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Portraits of Cobain
on October 22, 2008
Personally I thought Charles R. Cross has wrung Kurt Cobain's musical and personal legacy dry.
But apparently he hasn't, as evidenced by the image-heavy brick that is "Cobain Unseen." It has some basic biographical information about Cobain and attempts to address his inner life, but doesn't really reveal much that we don't already know. The real draw is the seemingly endless slew of pictures, letters and scraps from his all-too-brief lifetime.
After briefly covering the major events of Kurt Cobain's childhood, Cross explores his ramshackle youth and growing musical abilities -- culminating in Nirvana (whose name he says stemmed from Cobain's love of Eastern beliefs), one of the most groundbreaking bands of the 1990s.
But Cobain's life remained pretty tumultuous, as Cross explores quite a few aspects of Cobain's life -- his dark outlook and weird fascinations, his rebellion against his own fame and the widespread adulation of him, his marriage to the crazy rocker Courtney Love, and the birth of their daughter. And, of course, the days leading up to his early death.
Cross's prose portions are serviceable, but it feels more like a longish magazine article instead of a biography. Some of the anecdotes are moderately interesting -- such as Kurt seeing a dying suicide as a schoolboy -- but most of this stuff is a glossy, rapid look over his life. Most of the time, Cross's written stuff simply form a framework for the rest of the book.
The really good stuff is the pictures. There's a brilliant array of personal photos -- a laughing Cobain posing with his baby daughter, in concert, standing beside Japanese Jizo statues, hanging out with Courtney Love or his bandmates, playing with a steering wheel as a baby. They show him from all emotional angles -- happy, miserable, rebellious, mournful, angry, sullen, quirky, and even with a faint, dark fire in his eyes.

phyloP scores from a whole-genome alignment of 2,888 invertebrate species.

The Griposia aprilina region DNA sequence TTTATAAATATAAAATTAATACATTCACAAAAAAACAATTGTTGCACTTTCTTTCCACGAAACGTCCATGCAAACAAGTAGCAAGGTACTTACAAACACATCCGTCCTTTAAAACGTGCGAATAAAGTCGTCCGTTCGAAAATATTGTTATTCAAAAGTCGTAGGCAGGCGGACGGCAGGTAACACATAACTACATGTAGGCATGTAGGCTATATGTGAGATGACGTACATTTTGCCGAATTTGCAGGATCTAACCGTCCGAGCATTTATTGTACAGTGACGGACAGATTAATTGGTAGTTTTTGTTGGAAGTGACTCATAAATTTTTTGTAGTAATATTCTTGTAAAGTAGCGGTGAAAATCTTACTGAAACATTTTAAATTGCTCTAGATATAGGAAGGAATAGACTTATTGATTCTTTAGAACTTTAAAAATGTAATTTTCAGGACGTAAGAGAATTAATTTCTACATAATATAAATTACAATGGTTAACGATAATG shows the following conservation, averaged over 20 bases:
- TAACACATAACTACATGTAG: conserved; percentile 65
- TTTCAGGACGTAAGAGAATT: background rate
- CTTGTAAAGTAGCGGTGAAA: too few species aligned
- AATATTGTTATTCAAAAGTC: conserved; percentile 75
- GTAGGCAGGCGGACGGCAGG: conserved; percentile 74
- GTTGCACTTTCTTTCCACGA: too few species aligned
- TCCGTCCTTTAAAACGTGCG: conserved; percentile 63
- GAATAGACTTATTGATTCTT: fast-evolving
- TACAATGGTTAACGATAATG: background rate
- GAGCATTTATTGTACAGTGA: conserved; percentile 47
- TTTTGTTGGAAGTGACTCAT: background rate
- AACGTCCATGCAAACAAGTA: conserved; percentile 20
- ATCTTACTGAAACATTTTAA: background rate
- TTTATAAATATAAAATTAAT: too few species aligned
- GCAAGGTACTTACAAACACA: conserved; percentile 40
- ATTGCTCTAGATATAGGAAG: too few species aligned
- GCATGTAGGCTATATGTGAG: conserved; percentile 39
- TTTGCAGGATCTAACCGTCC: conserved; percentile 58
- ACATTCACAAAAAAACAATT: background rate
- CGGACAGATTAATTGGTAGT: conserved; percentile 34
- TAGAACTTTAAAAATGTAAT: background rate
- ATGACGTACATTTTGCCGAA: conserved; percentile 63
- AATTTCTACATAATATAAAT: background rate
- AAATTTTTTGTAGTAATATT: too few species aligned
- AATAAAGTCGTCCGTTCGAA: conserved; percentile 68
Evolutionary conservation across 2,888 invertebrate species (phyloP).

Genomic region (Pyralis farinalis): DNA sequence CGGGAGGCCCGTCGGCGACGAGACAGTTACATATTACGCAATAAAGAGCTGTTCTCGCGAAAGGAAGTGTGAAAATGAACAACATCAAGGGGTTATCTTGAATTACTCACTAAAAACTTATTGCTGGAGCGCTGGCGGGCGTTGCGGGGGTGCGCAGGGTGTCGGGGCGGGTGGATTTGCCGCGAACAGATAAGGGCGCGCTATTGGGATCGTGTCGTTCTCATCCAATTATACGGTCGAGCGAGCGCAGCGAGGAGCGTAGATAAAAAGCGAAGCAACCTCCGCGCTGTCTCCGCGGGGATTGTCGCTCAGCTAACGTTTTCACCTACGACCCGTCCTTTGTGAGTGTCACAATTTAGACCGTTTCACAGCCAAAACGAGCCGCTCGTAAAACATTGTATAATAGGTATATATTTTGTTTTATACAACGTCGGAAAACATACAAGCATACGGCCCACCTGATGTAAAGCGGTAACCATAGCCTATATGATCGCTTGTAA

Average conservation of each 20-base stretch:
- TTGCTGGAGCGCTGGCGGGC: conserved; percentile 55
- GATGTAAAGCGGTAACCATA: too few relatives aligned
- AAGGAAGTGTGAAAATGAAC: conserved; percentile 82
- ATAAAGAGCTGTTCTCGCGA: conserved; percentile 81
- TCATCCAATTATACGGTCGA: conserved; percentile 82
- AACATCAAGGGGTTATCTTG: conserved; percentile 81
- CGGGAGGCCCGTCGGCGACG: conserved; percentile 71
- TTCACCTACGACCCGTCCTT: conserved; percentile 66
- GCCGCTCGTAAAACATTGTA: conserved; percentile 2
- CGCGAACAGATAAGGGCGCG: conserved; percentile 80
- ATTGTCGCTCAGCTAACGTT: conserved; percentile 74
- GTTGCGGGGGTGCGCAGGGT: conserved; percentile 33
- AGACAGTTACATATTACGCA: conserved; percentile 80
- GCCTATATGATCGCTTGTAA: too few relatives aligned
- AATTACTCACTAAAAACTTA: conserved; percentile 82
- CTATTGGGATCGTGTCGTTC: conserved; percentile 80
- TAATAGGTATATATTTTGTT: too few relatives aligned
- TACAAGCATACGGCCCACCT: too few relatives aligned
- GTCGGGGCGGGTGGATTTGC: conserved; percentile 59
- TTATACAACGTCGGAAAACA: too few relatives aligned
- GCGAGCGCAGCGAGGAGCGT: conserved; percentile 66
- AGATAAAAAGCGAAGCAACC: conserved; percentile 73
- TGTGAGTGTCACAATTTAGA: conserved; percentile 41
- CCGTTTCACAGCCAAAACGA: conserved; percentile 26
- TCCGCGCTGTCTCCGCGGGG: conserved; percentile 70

Some are unstaged and mildly blurry, while others look like magazine photoshoots -- like a beautiful picture of a blank-faced Cobain posing amongst doll heads, with a blanket of roses over his head. And there are many fragments of Cobain's interests -- odd dolls, masks, heart-shaped boxes, monkeys with batteries, tiger suits, carved-up drawing figures and audio cassettes covered in fruit stickers.
But the most unusual stuff is the assorted fold-outs and removable items -- ads for Nirvana, a copy of Kurt's high school diploma, a CD of old songs, blurry letters, X-rays, handmade cards, and even an old handwritten draft of "Smells Like Teen Spirit." It makes the book seem like less of a biography, and more like a collage of various fragments from Cobain's lifetime.
The prose content comes second in "Cobain Unseen," where beautiful pictures and rock'n'roll relics reveal a vibrant personality that still shines from the pages. Definitely worth checking out.